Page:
There is a lake near/in Cordova, the name I don’t recall, that has a seaplane dock on the western edge. My father and I landed there to stretch our legs and take a close look at the weather. The forecast was calling for a storm that was already underway in the Gulf to make its way a bit north, so we (my father really, he’s forgotten more about Alaskan bush flying than I’ll ever learn) decided to stay the night and take a look at things the next day. While dad was doing his thing and talking with a local pilot by the last name of Purvis, who ran a single-plane air service off that dock, he also got to chatting with another local pilot. This fella was in his mid-thirties maybe, older than me by a bit at any rate, and he was about to head out to check a landing strip. Bush flying in mainland Alaska is way different than in Southeast; they use balloon tires rather than floats to reach the remote locations. I’d grown up on floats, and my father knew I’d never done any of that kind of flying. He talked this dude into letting me hop in the backseat of his Piper Super Cub and go for a ride. Something like 1 in 12 of Alaskan citizens are pilots, with a great many of them cut from the same cloth as the gentleman I found myself strapped in behind (we’ll call him Captain Ahab because I don’t remember his name and it will make sense in a minute). Ahab and I taxied down the road (yes, the same road any car in town would use – welcome to Alaska) and took off in about 3 feet, as a light Super Cub doesn’t need much more room than a helicopter, and headed off… somewhere. We buzzed our way out over the town and headed over the islands to a single one in particular that Ahab had been wanting to take a look at. Again, I’d never done any of this kind of bush flying, so when he started circling I realized he was preparing to land and started looking for where I thought he’d touch down. I honestly could not see a single stretch of ground I’d have been comfortable gliding into as a last resort had my engine quit. Have you ever seen a trucker take a sharp turn, back into a loading dock or merge their way into a tight spot on the highway and marvel at how the vehicle seems to be an extension of their own body? Ahab was one with his plane; chopping the power after clearing the last few treetops, he deftly kept the right wing up over one small spruce as he touched the left wheel down, followed by the right. He paced the distance of our short landing area, made sure the ground was firm and level enough for take-off should the plane be heavier if he returned later and took a deer and, mission complete, we loaded back up for our return flight home. We started up, taxied back to the tree line, dropped all the flaps, and blasted out of there. He could tell by the smile on my face that I was having an awesome time, so we took a circuitous route home to do some beach combing; he said his wife collected the glass floats that Japanese fishermen used in their nets. Flying low, we skimmed over the beaches in a roundabout route back towards Cordova. With eyes peeled, I suddenly realized that Ahab had eaten something the night before that didn’t agree with him. He realized the same thing about me, but rounding a point of the beach we were air-combing we saw that neither of us was stuck in a plane with someone suffering gastronomical distress – it was Moby Dick. Not really - it was a humpback whale, not a sperm whale. Washed ashore, deader than disco, and reeking to high heaven was a great big sea mammal working on its tan. Ahab (see, makes sense – sort of), having already outgrown the boyish desire to poke dead animals with a stick, circled once but didn’t land. We continued on a bit, touched down on the beach (again, landing on completely undeveloped land seemed amazing to me), checked a knot of debris for glass floats but came up empty, then headed back to Cordova. I thanked Captain Ahab profusely for taking some punk kid flying with him and hurried out of the middle of the road so he could stop blocking traffic with his airplane. Dad and I spent the night in town, having decided during my side-adventure that the forecast precluded us from continuing on that day. The plan was we’d wake up early, head to Anchorage, and be home eating dinner in Ketchikan the next night. Things don’t always go as planned, however, and dinner was rice and canned tuna in a Forest Service cabin on Montague.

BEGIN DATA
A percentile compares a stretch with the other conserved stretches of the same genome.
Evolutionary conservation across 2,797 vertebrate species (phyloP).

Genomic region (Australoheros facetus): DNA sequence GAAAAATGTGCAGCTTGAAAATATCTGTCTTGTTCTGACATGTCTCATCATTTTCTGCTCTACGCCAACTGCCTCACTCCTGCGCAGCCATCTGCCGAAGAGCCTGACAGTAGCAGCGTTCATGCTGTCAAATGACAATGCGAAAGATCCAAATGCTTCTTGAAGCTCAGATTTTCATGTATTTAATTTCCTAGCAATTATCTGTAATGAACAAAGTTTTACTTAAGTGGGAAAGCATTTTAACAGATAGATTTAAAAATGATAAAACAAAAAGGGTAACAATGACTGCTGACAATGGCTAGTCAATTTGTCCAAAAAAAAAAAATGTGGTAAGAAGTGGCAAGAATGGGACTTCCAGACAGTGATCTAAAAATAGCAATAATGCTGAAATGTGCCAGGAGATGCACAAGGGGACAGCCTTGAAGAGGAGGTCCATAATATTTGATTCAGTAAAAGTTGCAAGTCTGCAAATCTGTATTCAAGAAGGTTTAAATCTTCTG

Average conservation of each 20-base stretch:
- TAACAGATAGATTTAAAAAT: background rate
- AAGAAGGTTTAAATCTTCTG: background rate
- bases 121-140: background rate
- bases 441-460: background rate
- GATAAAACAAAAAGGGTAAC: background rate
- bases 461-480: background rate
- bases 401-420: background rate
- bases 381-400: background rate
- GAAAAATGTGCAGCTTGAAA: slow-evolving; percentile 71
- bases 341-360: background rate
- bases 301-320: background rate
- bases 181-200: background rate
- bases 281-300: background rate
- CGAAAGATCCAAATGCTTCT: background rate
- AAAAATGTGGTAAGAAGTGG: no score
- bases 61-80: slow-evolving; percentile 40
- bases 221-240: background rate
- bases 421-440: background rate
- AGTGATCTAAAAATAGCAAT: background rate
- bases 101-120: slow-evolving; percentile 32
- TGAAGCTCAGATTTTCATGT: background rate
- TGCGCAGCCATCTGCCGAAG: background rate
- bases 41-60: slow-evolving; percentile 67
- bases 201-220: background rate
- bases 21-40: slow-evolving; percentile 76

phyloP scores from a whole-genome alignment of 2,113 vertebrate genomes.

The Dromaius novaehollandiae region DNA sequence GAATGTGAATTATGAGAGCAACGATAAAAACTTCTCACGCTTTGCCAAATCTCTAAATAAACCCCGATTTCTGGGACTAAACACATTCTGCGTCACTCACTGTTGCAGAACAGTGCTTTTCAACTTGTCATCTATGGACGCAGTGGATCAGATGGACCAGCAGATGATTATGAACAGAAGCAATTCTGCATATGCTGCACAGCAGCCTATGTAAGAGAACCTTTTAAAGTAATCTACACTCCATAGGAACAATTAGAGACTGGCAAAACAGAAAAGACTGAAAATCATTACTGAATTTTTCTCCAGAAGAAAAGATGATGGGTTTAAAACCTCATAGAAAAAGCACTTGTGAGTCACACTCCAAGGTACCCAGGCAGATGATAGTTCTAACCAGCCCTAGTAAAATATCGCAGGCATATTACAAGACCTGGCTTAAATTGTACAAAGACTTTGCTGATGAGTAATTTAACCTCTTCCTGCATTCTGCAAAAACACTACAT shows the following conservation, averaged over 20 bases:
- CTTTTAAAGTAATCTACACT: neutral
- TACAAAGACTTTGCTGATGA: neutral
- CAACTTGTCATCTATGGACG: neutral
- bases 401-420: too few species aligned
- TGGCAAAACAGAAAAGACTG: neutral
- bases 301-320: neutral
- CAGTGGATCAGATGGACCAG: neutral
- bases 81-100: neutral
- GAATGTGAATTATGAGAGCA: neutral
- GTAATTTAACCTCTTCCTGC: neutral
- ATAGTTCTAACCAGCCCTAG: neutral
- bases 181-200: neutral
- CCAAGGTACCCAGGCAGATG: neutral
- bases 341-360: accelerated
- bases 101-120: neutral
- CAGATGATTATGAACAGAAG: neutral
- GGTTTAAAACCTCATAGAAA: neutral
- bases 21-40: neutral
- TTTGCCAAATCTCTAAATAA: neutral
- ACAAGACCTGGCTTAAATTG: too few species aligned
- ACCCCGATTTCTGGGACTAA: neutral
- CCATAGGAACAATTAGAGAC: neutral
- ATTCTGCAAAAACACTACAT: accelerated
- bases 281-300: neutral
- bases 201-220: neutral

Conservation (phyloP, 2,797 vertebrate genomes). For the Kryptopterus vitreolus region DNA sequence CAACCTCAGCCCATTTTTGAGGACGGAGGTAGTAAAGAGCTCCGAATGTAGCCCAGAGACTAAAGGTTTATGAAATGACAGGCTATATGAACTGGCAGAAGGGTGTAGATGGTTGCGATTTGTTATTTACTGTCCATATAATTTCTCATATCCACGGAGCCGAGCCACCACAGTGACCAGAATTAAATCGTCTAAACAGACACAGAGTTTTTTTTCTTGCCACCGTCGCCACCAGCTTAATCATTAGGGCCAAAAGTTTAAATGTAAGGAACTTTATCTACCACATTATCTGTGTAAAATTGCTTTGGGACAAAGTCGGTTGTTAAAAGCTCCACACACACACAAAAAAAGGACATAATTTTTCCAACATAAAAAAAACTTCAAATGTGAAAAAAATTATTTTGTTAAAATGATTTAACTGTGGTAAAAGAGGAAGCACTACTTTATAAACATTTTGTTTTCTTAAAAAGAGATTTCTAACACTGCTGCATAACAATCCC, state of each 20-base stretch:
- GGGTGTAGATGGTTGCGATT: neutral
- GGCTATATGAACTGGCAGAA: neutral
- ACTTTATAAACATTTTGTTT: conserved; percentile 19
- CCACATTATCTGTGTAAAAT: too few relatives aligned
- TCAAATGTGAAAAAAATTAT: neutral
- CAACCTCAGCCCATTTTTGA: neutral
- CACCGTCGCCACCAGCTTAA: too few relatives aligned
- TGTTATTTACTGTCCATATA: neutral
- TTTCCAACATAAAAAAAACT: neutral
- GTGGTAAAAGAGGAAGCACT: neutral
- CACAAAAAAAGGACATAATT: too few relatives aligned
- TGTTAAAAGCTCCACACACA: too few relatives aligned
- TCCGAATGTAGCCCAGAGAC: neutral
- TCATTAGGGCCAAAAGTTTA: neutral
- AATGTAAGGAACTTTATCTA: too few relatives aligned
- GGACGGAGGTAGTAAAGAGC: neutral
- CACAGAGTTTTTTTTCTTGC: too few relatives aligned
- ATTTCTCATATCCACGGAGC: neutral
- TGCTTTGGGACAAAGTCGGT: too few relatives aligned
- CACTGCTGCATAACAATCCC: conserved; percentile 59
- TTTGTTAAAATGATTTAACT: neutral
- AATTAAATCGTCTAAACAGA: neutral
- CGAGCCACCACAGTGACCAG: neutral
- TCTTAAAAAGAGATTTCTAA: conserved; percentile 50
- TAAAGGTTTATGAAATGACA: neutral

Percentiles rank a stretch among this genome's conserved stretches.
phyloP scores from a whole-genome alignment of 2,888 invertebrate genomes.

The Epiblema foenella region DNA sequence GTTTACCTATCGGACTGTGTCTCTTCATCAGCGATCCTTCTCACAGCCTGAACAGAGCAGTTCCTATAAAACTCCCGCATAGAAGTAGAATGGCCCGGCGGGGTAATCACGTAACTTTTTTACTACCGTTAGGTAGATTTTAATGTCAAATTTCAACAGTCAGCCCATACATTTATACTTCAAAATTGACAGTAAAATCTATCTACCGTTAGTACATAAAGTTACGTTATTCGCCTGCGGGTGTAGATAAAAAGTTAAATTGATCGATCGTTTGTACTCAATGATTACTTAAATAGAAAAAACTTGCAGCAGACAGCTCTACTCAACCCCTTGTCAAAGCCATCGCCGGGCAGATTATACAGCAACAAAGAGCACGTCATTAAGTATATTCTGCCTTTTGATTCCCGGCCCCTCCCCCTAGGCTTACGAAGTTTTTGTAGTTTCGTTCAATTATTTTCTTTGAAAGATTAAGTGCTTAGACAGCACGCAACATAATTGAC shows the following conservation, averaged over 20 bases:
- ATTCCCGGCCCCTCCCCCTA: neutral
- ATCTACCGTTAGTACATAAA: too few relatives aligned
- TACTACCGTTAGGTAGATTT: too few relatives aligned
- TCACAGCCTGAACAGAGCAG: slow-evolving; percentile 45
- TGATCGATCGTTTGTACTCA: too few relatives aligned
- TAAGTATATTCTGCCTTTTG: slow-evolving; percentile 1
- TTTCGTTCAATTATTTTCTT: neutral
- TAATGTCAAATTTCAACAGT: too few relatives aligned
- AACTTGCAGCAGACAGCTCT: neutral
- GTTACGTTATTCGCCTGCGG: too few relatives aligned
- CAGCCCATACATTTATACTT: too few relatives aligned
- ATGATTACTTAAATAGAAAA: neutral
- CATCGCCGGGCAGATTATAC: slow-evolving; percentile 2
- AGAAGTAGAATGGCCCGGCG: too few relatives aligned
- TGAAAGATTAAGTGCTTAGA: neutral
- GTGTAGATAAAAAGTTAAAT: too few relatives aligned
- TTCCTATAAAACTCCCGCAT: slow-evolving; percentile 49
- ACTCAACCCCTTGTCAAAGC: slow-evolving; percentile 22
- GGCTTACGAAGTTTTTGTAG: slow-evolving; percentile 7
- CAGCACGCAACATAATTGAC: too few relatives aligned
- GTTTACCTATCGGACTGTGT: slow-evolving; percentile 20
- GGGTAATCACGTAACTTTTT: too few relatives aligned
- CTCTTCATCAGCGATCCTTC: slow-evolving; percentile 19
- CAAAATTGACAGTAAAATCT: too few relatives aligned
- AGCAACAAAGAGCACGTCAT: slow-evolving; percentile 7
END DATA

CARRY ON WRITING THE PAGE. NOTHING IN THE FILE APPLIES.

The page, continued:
Check back next week for the rest of the story and how a Forest Service cabin saves a misadventure from becoming a complete disaster.